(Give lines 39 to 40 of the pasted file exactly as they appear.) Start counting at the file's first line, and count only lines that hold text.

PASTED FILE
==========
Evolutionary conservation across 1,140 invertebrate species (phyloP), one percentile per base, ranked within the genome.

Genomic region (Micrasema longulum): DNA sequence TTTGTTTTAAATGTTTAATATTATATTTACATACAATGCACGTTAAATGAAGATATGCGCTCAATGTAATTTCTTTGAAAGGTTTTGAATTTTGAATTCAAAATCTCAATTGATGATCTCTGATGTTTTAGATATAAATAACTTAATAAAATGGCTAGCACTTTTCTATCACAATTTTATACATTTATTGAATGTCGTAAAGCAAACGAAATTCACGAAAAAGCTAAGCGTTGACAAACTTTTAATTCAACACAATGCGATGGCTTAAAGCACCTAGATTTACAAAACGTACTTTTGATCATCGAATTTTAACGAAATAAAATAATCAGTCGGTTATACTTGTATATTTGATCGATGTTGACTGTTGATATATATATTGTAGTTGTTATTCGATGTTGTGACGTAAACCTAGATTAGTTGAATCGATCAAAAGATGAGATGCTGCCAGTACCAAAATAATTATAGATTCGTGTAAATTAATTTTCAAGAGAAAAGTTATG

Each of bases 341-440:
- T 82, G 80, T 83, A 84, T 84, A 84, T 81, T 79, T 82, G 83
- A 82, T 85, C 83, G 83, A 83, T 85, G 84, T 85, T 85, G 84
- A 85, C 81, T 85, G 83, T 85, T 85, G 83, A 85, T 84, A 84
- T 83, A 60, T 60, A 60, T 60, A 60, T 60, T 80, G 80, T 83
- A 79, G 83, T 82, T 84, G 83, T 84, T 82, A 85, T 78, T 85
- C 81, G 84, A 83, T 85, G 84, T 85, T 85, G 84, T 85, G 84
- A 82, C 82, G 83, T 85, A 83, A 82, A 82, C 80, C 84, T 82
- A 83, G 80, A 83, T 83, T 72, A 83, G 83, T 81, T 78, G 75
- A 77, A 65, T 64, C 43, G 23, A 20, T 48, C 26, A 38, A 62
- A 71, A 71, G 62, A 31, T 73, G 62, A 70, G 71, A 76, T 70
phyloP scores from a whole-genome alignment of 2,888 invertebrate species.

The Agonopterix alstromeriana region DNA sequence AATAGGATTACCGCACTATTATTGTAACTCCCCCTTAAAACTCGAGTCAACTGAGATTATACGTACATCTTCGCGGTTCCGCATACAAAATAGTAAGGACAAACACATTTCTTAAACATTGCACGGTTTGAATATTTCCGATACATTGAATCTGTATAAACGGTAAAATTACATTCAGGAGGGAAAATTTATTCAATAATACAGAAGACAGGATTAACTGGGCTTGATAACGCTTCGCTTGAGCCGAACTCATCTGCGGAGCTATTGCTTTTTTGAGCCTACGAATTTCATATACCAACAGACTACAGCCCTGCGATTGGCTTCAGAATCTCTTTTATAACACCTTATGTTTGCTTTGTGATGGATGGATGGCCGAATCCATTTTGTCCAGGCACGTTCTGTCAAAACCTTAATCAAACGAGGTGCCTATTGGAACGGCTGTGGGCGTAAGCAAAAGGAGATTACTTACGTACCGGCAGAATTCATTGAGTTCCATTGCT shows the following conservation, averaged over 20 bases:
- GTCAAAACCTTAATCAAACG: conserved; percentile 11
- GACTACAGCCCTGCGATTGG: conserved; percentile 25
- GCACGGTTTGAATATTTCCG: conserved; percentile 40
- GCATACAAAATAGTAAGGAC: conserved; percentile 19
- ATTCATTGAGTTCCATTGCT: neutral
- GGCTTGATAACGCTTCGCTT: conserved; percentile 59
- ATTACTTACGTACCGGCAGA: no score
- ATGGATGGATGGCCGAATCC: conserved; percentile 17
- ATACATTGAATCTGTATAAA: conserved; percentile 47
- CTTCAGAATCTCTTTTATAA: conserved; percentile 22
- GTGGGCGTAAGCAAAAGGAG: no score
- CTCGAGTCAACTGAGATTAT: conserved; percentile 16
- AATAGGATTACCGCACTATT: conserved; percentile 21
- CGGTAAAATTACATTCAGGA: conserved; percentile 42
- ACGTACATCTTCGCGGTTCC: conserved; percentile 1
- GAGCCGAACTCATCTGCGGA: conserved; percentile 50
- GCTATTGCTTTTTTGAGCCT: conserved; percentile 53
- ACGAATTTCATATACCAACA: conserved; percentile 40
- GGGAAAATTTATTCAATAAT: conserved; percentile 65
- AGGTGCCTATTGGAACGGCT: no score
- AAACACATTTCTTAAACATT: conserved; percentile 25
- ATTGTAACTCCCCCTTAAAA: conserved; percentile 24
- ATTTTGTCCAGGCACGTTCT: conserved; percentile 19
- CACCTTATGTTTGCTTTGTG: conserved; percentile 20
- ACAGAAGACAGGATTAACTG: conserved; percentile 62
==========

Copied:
- CACCTTATGTTTGCTTTGTG: conserved; percentile 20
- ACAGAAGACAGGATTAACTG: conserved; percentile 62